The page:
Cinque Terre quite literally means “five lands” in Italian. Dotted along the Italian coastline these pretty little centuries old fishing villages have become a super popular tourist destination over the last several years. Each of the Cinque Terre villages has it’s own charm, and each boasts colorful cliffside houses, steep rugged terraced land and quaint little harbors filled with vibrant fishing boats bobbing along with the current. Cinque Terre had been on my list of places I wanted to visit for quite some time, so John and I took some time to sneak away for a trip to celebrate our anniversary.
CINQUE TERRE VILLAGES
All 5 Cinque Terre towns – Riomaggiore, Manarola, Corniglia, Vernazza and Monterosso are beautiful and unique in their own right and each is definitely worth a visit. Each of these villages are steep and require some serious climbing to get around…so make sure you are in shape!
With churches and castles dating back as far as the 1260’s, you will get lost in history wandering the alley ways of these gorgeous Cinque Terre villages. People started inhabiting these areas in the 8th century to find milder climates and a place to escape pirate raids. You can picture those people when you are walking the same streets they did in these Cinque Terre villages.
HOW TO GET TO CINQUE TERRE
While it feels remote, the Cinque Terre Villages are actually quite easy to get to. Cruise ships dock in La Spezia, which is only a short 20 minute drive to the closest village of Manarola. Train stations in Cinque Terre are in all the villages too, so that makes it incredibly easy to get to and from this beautiful part of the Italian coast. The best way to travel Italy is totally up to you. There are so many options its easy to find one that suits your vacation the best. Touring Italy by car, actually touring anywhere in Europe by car, is our preferred mode of transportation. We love the freedom it provides to make stops along our way wherever we feel looks interesting. When we started planning this trip we knew that we would be flying into Milan and making our way to Cinque Terre by car. Having visited Italy on several occasions, and driving through much of the country, we knew that tiny Italian roads can be quite an adventure…but the road into Cinque Terre from Milan was even more harrowing and panic inducing than I had guessed.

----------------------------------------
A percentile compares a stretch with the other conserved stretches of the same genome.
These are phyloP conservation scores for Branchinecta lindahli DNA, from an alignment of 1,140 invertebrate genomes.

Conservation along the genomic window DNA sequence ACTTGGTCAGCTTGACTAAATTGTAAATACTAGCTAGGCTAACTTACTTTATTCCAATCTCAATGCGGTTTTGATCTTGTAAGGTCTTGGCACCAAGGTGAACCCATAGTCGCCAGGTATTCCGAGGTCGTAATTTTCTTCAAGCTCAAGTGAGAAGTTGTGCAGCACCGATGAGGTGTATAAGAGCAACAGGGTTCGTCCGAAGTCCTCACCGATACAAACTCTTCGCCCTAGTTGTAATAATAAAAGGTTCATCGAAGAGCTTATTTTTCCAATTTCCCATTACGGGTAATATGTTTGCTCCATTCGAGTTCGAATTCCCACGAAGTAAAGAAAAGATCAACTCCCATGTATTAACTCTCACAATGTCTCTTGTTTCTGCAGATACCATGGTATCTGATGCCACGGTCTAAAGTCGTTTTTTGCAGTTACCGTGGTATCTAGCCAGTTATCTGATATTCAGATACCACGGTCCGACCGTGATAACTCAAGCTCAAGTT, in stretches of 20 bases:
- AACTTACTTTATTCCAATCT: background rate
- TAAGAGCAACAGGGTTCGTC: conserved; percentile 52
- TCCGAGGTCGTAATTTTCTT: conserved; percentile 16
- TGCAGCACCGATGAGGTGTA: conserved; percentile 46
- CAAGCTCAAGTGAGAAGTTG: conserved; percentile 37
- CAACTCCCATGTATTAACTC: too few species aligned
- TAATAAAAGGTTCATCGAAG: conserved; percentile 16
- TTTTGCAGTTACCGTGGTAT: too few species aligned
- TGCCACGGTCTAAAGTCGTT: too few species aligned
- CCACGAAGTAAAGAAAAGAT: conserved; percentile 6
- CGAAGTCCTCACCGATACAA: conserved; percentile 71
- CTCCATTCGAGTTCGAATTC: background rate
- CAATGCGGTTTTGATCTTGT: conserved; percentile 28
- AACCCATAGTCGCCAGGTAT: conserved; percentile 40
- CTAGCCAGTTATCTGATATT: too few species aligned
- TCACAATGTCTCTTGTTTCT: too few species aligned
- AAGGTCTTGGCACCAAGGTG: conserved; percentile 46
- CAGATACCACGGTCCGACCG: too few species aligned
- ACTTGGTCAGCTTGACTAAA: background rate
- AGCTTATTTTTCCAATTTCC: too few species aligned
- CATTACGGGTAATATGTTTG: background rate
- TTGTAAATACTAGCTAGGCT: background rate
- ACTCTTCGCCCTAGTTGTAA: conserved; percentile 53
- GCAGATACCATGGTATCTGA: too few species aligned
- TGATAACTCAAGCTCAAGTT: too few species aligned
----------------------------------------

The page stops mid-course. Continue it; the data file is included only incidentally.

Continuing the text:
These coastal mountain roads are winding, narrow roads clinging to the edge of some of the steepest canyons and deep crevasses you can imagine with no guardrails or curbs preventing you from rolling off the edge of a cliff. The roads literally get smaller and smaller the further along you go, and in many places around sharp corners we ran into large vans and other vehicles whipping around in places where the road was only wide enough for one (small) car.
The good news is, we made it…and the views were breathtaking, so that was a plus. 😉 The drive into Cinque Terre is not for the faint of heart…so keep that in mind when you are trying to decide how to get to the Cinque Terre Villages.
If you choose to drive into Cinque Terre, don’t let the question of where to stay in Cinque Terre with a car worry you. While you can’t actually drive into each of the villages, they all have a parking lot just outside the entrance to the village where you can park for the duration of your stay. Rates and figuring out how to pay can be a little bit tricky. Everything is in Italian (surprise, surprise ;)) and we found the machines to be a little bit temperamental so it took us quite some time to get our parking pass. During high season many parking lots have attendants that can help, but we were there in October, so we were on our own. Just something to be aware of if you decide to drive into Cinque Terre. Long term parking can range from 15-30 EUR per car per day.
CINQUE TERRE HOTELS
When we were trying to decide where to stay in Cinque Terre, we of course turned to Rick Steves…or as John affectionately refers to him “the Ricker.” John is a devoted fan. 😉 All of the villages have lodging options, but we decided on Manarola and Alla Porta Rosa.
Manarola is built on a rock high above sea level, which means lots and lots of walking up and down steep alley ways that lead to the sea below. The main road through the town is lined with shops and restaurants. It is such a charming village and made for a great place to stay for a few days.
Lodging in Cinque Terre is more traditional European, mostly small hotels and rooms in family-run guesthouses. There are no chain hotels, so you will need to do some research to decide
- Which village sounds like the best place for you to park yourself